13 months: how long it will take Paris to recover from terrorist attacks
World Trade and Tourism Council research
Published 03/12/2015 | 07:25
History suggests that tourism in Paris will bounce back within 13 months, writes Soo Kim.
Tourism to Paris is expected to recover from November's terror attack within 13 months, according to research by the World Trade and Tourism Council (WTTC).
Its study, which looked at 32 countries that had been affected by a range of crises between 2001 and 2014, found that this was how long it took on average for visitor numbers to return to previous levels following a terrorist attack.
The impact was far more brief in some cases.
Arrivals to Spain after the Madrid train bombings in 2004 returned to pre-bombing levels within weeks, while the July 7 attacks in London were said to have “no notable impact on tourist arrivals to the UK”.
While travel companies and airlines claim that few people have cancelled their plans to visit Paris, hotel occupancy has fallen to as low as five per cent at some properties.
Major attractions in the French capital, including the Eiffel Tower, have now reopened, but the US last month issued a worldwide travel alert, which it is thought will deter many from visiting.
There remains a high threat from terrorism within France and its capital, according to the Department of Foreign Affairs and the UK Foreign Office.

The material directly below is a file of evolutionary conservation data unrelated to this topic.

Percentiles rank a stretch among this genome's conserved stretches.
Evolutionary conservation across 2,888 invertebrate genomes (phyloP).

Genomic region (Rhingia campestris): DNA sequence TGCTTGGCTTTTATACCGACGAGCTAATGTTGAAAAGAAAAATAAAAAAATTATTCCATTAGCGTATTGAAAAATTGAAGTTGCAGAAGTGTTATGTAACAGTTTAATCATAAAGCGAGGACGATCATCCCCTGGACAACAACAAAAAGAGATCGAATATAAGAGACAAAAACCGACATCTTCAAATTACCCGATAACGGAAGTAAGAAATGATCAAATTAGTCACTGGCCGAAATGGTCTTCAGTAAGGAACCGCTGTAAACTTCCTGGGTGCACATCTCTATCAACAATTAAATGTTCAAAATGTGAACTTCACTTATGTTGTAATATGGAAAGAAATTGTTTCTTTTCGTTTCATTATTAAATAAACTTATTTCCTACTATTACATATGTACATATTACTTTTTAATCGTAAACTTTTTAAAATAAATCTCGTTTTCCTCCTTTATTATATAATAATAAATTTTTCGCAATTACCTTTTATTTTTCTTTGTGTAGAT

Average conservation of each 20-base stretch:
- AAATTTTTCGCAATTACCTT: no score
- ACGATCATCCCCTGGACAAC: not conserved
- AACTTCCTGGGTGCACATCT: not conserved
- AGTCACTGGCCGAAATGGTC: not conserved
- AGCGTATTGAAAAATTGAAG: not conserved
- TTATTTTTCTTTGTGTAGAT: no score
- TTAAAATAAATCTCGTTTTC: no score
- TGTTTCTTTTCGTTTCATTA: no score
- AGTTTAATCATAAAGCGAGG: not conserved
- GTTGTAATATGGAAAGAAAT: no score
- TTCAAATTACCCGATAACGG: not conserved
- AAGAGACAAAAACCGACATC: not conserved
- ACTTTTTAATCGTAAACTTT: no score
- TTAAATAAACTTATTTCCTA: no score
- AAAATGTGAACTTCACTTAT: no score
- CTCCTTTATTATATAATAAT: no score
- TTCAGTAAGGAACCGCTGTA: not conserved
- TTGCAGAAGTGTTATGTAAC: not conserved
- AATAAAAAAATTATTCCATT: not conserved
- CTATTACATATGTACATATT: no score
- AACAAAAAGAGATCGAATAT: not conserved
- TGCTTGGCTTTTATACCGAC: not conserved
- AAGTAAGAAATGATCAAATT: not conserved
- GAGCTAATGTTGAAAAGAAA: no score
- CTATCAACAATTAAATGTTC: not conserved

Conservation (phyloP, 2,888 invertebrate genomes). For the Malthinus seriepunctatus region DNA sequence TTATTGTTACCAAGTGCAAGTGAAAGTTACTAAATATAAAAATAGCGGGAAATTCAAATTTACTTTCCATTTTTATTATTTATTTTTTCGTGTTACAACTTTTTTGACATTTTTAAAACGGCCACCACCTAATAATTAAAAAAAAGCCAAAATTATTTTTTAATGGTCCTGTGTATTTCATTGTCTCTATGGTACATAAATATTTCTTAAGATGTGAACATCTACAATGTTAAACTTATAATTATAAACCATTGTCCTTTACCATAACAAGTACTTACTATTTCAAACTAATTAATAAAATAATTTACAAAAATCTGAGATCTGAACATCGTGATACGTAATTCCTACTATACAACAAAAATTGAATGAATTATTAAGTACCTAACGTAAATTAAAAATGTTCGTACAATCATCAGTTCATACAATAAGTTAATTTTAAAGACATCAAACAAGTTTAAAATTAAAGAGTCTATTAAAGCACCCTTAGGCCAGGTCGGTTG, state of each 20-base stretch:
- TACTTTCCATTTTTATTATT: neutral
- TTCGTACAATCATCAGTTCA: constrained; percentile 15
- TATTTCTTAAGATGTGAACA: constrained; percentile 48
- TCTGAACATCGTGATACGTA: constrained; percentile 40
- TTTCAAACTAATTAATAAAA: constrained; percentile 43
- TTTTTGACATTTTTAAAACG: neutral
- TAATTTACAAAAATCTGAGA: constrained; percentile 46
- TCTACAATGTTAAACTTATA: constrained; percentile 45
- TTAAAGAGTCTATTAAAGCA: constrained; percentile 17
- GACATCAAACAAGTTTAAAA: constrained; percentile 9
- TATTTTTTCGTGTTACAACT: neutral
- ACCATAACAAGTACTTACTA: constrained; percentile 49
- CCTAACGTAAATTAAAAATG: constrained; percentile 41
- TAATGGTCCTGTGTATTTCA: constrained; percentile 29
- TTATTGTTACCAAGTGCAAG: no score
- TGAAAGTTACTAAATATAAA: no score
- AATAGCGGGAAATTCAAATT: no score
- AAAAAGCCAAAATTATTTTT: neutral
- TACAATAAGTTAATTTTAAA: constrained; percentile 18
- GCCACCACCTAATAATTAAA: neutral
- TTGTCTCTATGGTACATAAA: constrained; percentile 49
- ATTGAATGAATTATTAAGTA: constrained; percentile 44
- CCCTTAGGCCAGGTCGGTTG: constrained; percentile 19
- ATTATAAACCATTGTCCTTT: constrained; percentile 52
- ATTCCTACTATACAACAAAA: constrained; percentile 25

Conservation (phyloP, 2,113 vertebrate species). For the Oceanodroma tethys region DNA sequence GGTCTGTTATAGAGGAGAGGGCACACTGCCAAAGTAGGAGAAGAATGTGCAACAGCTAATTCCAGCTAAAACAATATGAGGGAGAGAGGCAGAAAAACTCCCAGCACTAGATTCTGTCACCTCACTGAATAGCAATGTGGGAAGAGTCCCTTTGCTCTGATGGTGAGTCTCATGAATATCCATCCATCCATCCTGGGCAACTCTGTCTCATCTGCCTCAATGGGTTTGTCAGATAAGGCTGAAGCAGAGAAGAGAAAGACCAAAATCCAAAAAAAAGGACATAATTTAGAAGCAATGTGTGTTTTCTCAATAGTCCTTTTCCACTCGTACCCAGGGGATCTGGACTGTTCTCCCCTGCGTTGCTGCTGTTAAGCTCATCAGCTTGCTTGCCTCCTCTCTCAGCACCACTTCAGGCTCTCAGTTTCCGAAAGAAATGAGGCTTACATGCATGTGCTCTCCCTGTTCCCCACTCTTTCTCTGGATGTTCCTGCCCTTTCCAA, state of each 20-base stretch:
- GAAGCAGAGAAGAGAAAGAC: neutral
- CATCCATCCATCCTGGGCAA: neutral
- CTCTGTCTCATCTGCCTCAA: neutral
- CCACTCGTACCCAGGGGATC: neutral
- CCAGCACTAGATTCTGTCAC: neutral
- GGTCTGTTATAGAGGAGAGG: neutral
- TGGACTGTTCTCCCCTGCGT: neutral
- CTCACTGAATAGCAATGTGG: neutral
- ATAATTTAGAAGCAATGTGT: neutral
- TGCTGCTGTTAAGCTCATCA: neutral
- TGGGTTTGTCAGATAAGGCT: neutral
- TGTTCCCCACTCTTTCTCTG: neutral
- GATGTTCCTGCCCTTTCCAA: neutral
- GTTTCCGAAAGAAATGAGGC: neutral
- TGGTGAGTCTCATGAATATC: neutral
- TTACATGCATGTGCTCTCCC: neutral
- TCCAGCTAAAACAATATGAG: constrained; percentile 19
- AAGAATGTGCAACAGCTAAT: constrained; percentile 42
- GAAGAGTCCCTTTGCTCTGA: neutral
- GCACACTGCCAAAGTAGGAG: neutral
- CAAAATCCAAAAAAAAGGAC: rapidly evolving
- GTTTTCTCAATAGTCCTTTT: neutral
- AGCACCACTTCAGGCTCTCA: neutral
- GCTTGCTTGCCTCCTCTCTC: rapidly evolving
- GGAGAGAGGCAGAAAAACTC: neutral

The country is in the midst of a three-month national state of emergency, they warn, and travellers are advised to allow time for any disruption that heightened security measures may cause.
The average recovery time for a country following a terrorism crisis was found to be quicker than those affected by disease or environmental disaster, after which it takes 21 months and 24 months to recover respectively, the study revealed.
Political turmoil was found to have the greatest impact on recovery time, taking an average of 27 months for a country to return to “business as usual”.
“There is a less definite end point to political turmoil, so it can take more time for potential tourists to trust the stability of the destination,” a WTTC spokesperson said.
The context of a terrorist attack was found to have a greater influence on its impact in a country than its scale, as demonstrated in the 2002 and 2005 bombings in Indonesia compared to the bombings in Madrid.
The Madrid bombing had a similar death toll to the larger of the Indonesian attacks but a significantly lower impact on tourist arrivals, according to the findings.
Full recoveries from environmental disasters have inevitably been more drawn out because of the time often required to rebuild damaged infrastructure before countries can welcome any tourists back, which was found to be the case following the 2004 tsunami in Thailand, the 2010 earthquake in Haiti, and the 2011 earthquake in Japan.
While the 2001 9/11 attacks were not covered by the WTTC's study, other recent research in collaboration with the USTA (US Travel Association) revealed that the US saw 2.4 million fewer international arrivals in 2009 than in 2000.
Britain saw a 36 per cent increase in long-haul travel worldwide, but a 15 per cent drop in travel to the US in the same time period.
The enforcement of stricter US immigration laws following the 9/11 attacks was also said to have contributed to the drop in visitors to the US. None of the countries examined in the latest WTTC study responded as strongly to the terrorist attack, in terms of immigration changes, as the US did.
Earlier this year, France was reported to be the world's most visited country, with 83.7 million visitors last year.